How Redanka Got “Vertigo”
Original Story (U2Wanderer.Org) (2006-01-20)
That remix by Redanka on U2’s “Sometimes You Can’t Make it On Your Own” single? Redanka himself tells the story of how it happened over on his myspace page:
“Having taken over the living room and turned it into a makeshift studio, much to the annoyance of his family and neighbours, Andy spent a few months messing with ideas for an album until one sunny October morning an email dropped into his inbox with a link to the new, as yet unreleased, U2 single ‘Vertigo’. Someone, somewhere had posted it up on a website and fellow U2 fanatic Mick Park (of Tilt fame) found it and shared the info with him. Having always wanted the opportunity to work with his favourite band in one form or another, Andy decided to do a bootleg – an unofficial version. Various studio tricks were utilised to get what he could from the original – reversing of phase, filtering, eq’ing and time-stretching.
Beats were slammed on top to create a club monster that he only wanted for himself initially, but felt it had turned out so well that he had to share it with others. He sent a copy to Radio One’s dance music guru Pete Tong, more out of hope than anything else, only to receive a call late one Friday night from U2’s radio plugger Dylan White telling him the band had heard the mix on Radio One. Andy feared the worst, thinking some kind of court case was going to arise from his stupidity, but the opposite was true. The band loved it and wanted to send the original parts across so he could do a proper job and the mix could get an official release.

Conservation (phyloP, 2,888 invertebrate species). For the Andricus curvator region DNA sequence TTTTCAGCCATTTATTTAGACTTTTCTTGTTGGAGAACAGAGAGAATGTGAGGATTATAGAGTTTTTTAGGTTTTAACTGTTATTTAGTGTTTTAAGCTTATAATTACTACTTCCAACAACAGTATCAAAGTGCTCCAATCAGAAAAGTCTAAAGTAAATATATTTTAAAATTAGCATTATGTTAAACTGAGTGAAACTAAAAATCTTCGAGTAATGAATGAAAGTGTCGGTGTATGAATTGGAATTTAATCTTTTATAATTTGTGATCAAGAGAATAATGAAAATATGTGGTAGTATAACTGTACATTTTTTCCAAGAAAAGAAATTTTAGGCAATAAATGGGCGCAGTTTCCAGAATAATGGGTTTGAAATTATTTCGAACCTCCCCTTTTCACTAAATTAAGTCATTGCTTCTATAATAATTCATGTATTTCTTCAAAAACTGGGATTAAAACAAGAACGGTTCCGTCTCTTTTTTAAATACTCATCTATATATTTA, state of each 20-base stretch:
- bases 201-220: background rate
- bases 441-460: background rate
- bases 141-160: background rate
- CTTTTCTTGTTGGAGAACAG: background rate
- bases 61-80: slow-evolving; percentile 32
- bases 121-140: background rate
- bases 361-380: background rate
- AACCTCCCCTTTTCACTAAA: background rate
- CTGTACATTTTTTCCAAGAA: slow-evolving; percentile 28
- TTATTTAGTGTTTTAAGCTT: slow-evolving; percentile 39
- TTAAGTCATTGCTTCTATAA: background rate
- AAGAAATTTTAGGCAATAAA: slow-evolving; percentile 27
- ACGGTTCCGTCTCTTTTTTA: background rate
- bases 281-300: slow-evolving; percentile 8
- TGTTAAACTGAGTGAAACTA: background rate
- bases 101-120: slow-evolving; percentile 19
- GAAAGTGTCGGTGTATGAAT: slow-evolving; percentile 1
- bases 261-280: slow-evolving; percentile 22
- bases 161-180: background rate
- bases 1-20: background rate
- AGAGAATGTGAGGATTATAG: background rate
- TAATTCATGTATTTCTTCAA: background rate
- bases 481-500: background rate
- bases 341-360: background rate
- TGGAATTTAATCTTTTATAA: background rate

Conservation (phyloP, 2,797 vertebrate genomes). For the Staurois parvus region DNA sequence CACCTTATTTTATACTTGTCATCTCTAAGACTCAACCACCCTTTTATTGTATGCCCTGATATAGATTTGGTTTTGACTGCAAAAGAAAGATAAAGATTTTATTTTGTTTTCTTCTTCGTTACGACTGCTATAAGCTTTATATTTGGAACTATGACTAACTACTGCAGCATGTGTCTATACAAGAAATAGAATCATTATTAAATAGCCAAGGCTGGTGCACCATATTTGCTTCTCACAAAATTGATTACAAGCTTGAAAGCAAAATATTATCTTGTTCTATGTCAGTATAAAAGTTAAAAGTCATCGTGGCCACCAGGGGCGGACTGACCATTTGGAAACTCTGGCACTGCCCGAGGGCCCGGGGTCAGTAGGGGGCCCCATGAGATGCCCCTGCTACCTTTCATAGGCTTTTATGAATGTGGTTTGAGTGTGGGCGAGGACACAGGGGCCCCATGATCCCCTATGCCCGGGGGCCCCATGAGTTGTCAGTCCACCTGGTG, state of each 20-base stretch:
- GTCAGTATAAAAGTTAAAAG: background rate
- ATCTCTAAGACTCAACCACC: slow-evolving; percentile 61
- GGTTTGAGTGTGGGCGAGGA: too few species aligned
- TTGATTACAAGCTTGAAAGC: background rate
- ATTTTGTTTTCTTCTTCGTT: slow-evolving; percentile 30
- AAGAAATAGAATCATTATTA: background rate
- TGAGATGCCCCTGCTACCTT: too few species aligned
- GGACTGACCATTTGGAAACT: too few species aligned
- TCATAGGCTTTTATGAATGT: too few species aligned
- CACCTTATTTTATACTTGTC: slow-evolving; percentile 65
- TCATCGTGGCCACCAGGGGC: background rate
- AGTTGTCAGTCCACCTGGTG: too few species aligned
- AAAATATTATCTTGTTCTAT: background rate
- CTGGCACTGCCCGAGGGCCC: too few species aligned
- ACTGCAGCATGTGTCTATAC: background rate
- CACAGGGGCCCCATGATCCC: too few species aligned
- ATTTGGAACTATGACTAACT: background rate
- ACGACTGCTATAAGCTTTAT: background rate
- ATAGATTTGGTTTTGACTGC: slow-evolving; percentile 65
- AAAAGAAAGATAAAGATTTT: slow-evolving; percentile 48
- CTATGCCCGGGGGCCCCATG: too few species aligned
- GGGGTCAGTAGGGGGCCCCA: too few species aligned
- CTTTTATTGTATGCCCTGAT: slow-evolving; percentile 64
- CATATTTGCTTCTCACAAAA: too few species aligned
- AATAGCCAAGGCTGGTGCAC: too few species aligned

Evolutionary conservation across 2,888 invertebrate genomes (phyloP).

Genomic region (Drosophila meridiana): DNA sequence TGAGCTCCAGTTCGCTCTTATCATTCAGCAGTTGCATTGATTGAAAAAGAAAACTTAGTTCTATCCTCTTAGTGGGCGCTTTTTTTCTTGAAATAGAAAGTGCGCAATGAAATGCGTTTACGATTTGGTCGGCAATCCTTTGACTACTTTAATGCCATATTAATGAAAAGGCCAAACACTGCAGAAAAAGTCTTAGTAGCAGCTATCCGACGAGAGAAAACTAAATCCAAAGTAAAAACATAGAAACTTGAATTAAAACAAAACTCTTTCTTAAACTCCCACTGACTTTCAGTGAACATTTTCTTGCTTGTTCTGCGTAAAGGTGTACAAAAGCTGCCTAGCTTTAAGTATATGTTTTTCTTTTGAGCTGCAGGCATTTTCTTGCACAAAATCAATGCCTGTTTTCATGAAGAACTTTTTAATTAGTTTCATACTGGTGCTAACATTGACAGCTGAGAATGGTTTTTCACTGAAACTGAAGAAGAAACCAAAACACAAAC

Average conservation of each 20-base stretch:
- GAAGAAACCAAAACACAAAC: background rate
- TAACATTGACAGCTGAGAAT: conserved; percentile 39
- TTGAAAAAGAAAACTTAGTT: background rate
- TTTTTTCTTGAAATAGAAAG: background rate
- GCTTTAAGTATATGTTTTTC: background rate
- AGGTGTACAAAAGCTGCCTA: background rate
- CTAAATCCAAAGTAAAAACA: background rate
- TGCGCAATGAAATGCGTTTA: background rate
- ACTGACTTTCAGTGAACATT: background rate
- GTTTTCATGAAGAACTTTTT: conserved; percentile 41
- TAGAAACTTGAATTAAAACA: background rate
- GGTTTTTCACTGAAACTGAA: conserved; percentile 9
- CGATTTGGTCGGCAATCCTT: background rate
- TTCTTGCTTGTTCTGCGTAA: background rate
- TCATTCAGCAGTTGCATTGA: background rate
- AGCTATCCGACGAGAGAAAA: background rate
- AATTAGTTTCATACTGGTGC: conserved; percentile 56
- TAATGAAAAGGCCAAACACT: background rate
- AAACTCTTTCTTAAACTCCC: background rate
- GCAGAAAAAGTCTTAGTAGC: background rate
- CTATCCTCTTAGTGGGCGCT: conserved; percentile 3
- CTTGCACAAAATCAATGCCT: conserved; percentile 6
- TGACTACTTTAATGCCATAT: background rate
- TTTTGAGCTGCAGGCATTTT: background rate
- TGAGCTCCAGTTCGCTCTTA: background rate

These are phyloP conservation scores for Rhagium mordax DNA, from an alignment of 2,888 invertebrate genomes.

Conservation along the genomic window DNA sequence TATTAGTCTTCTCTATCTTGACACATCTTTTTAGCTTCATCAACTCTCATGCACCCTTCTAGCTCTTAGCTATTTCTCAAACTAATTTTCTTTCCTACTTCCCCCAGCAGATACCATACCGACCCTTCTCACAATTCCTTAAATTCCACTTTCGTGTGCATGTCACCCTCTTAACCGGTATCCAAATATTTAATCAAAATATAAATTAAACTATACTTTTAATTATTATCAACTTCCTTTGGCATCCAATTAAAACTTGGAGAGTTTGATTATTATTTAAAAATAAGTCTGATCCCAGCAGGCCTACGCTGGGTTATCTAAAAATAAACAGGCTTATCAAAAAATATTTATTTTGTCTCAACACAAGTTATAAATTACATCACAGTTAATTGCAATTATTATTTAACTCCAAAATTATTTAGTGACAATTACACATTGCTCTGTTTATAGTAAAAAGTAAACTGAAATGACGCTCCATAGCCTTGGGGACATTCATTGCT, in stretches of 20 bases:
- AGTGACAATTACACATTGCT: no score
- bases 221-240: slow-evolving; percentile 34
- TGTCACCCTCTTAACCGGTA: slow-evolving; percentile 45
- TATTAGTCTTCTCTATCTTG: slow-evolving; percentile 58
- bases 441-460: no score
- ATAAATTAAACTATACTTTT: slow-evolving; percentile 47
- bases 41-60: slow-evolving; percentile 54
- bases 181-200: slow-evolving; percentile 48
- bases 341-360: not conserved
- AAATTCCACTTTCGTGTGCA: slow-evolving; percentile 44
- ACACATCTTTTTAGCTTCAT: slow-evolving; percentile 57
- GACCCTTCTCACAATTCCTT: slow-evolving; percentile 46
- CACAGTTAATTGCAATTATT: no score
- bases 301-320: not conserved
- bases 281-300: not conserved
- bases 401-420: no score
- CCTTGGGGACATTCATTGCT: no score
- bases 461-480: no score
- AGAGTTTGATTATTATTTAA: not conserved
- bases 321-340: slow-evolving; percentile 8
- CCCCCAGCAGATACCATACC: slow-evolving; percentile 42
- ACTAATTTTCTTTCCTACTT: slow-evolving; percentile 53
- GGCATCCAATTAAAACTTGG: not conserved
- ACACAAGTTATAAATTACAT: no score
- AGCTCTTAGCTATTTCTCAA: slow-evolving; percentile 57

Having been a fan since 1982 this was something beyond his wildest dreams. To see his name on the CD sleeve of a U2 record was beyond what he’d ever thought possible, but there it was on the ‘B-side’ to ‘Sometimes You Can’t Make It On Your Own’ – a song which hit number one in the UK charts in 2005.
The interest that this generated was incredible. The mix was a Club and Buzz Chart number one, and DJ’s from all genres were playing it. Ali Dubfire, half of US house production duo Deep Dish, sent Andy a video of him and partner Sharam dropping the mix at Creamfields, South America to 50,000 crazy Argentinians. It was the stuff of dreams and suddenly Redanka was the name on everyones lips. The Happy Mondays, Fatboy Slim, Faithless, INXS, The Music and Snow Patrol (the mix of ‘Open Your Eyes’ was a number one in Brazil in it’s own right in 2006) were just some of the artists who requested the ‘Redanka’ sound, as he quickly gained a reputation for turning their tracks into dance anthems with a rocky edge. U2 offered more work from ‘How To Dismantle An Atomic Bomb’ – work that has yet to see the light of day but may well do in the future. Andy himself considers his mixes of ‘Miracle Drug’ to be some of his finest work to date.”